The Center of the City Task Force met at Larcom town hall to discuss the planning stages of a new park in the center of Ann Arbor Wednesday afternoon.
The 10-person municipal committee was designed to promote long-term beautification projects in Ann Arbor. The group first met on Aug. 1, after local voters approved Proposal A in November which designated the library lot between Fifth Avenue and Division Street as a space for the construction of a new community commons.
Meghan Musolff, the chair of the task force, explained the group is still developing plans for the park’s construction and will be doing so over the next several months.
Bringing in support and input from the community in the next few months will help the project’s development, Musolff said.
“My goals for today are to really start thinking about how we engage the community in an inclusive, meaningful way, starting from where we are in the conversation,” Musolff said. “This group is really coming together to start thinking about the vision, and today … we (are) going to bring the community into the decision-making process.”
While the Center of the City project ultimately gained approval via direct vote last November, task force members explained the idea has been in the works for several years. Alan Haber, task force member and local political activist, says the idea was originally shot down by the city over ten years ago.
“In 2009, the city put out a request for proposals as (to) what should happen on top of the parking structure, and at that time I and another person with a larger group put in a proposal for the Ann Arbor community commons,” Haber said. “The city, under the table, had decided, already, that this was going to be a kind of conference center … So our proposal for a community commons was not considered nor another proposal for a town square.”
LSA senior Hannah Boettcher is the sole University of Michigan student voice on the task force. Boettcher is a part of the Roosevelt Institute, a think tank and campus network at U-M focused on public policy. The Institute originally campaigned against the proposal, instead advocating for an affordable housing complex at the same location.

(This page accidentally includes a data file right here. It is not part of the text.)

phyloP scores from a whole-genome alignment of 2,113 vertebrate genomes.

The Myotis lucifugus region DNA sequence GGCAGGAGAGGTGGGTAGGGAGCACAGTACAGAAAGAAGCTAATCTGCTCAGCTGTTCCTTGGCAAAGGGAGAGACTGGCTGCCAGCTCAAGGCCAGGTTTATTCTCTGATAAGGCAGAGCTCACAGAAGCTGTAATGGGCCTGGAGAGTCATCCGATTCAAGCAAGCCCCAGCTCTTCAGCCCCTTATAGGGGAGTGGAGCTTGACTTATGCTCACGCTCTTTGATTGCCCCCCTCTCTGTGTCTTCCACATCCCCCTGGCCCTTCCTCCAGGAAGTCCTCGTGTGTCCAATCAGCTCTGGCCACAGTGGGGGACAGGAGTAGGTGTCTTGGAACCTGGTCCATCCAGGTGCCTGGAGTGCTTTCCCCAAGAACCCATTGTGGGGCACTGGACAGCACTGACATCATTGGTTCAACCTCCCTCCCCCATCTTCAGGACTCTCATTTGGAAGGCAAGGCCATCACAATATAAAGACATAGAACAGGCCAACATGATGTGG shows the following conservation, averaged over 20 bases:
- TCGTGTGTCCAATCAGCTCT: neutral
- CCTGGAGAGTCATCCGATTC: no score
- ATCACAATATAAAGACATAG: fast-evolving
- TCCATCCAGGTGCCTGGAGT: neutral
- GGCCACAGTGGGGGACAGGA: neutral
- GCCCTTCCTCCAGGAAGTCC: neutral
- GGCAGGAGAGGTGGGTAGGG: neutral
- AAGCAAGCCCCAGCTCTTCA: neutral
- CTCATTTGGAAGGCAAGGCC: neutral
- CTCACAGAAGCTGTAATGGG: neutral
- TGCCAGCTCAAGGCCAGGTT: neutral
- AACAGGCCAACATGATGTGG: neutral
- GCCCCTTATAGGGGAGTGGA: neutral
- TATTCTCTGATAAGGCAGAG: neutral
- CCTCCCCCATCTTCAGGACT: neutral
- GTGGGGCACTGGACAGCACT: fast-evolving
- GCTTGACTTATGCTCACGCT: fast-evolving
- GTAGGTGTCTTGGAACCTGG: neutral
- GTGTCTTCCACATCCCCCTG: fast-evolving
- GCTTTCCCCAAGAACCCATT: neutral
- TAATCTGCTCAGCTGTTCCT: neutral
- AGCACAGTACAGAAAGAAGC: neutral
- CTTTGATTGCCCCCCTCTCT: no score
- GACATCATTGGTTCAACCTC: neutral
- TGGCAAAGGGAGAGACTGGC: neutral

“The alternative to the Proposal A in the center of the city would have been an affordable housing building,” Boettcher said. “So we as a student body took the opinion that affordable housing near campus would have been more beneficial, not only to students, but also to the community at large.”
Following the approval of Proposal A, Boettcher applied to be on the committee in order to represent the student body and ensure the project took all community members’ needs into account.
“All that aside, I’m interested as a student on this project, because it does lie in the intersection of student neighborhoods,” Boettcher said. “There are student neighborhoods pretty much all around this location, so to me it’s really important to have a student voice representing this so it doesn’t become another wasteland park in the middle of downtown that nobody uses.”
At the top of the agenda on Wednesday was community engagement, and members of the task force proposed several tactics to gather local support and inform the community.
Heather Seyfarth, an Ann Arbor city planner, suggested several methods of increasing awareness, including invite letters, town social media accounts, holiday letters and posting flyers across town.
However, Councilmember Chip Smith, D-Ward 5, warned against the use of mailings to consolidate community support, explaining they tend to be less effective than other means of spreading information.
“It’s been my experience, because I do this work for a living and I’ve organized more than a few political campaigns, that we shouldn’t spend any money on mailings,” Smith said. “Mailings don’t generate any feedback, they don’t get people to meetings, generally if they’re looked at at all, they’re quickly tossed in the recycling bin. I think we need to prioritize what’s going to be the most effective way to reach the different populations we’re trying to reach for each event.”
The task force also set out goals for the next several months of project development. By the end of October, the committee hopes to complete outreach to the public and members of the community who have vested interests in the project. During November and December, a public proposal will be written, and by February, final discussions will be had about gaining approval from the Ann Arbor City Council.
While members of the committee are eager to see the projects progress in the next few months, Boettcher explains she has some reservations about the task force’s composition. Boettcher says the multitude of city planners and local officials on the task force gives it a diversity of opinion, though not necessarily of race or socioeconomic background.
“I’m disappointed in the lack of minority voices, when we’re talking about the ethnic diversity and the racial diversity of this task force, and likely the socioeconomic diversity of this task force,” Boettcher said. “I don’t think it’s been well-considered that this is an area downtown that maybe is not the most welcoming to all walks of life. That’s disappointing in that regard, but I think we’re mindful of that, and I think we all have a vision of inclusivity.”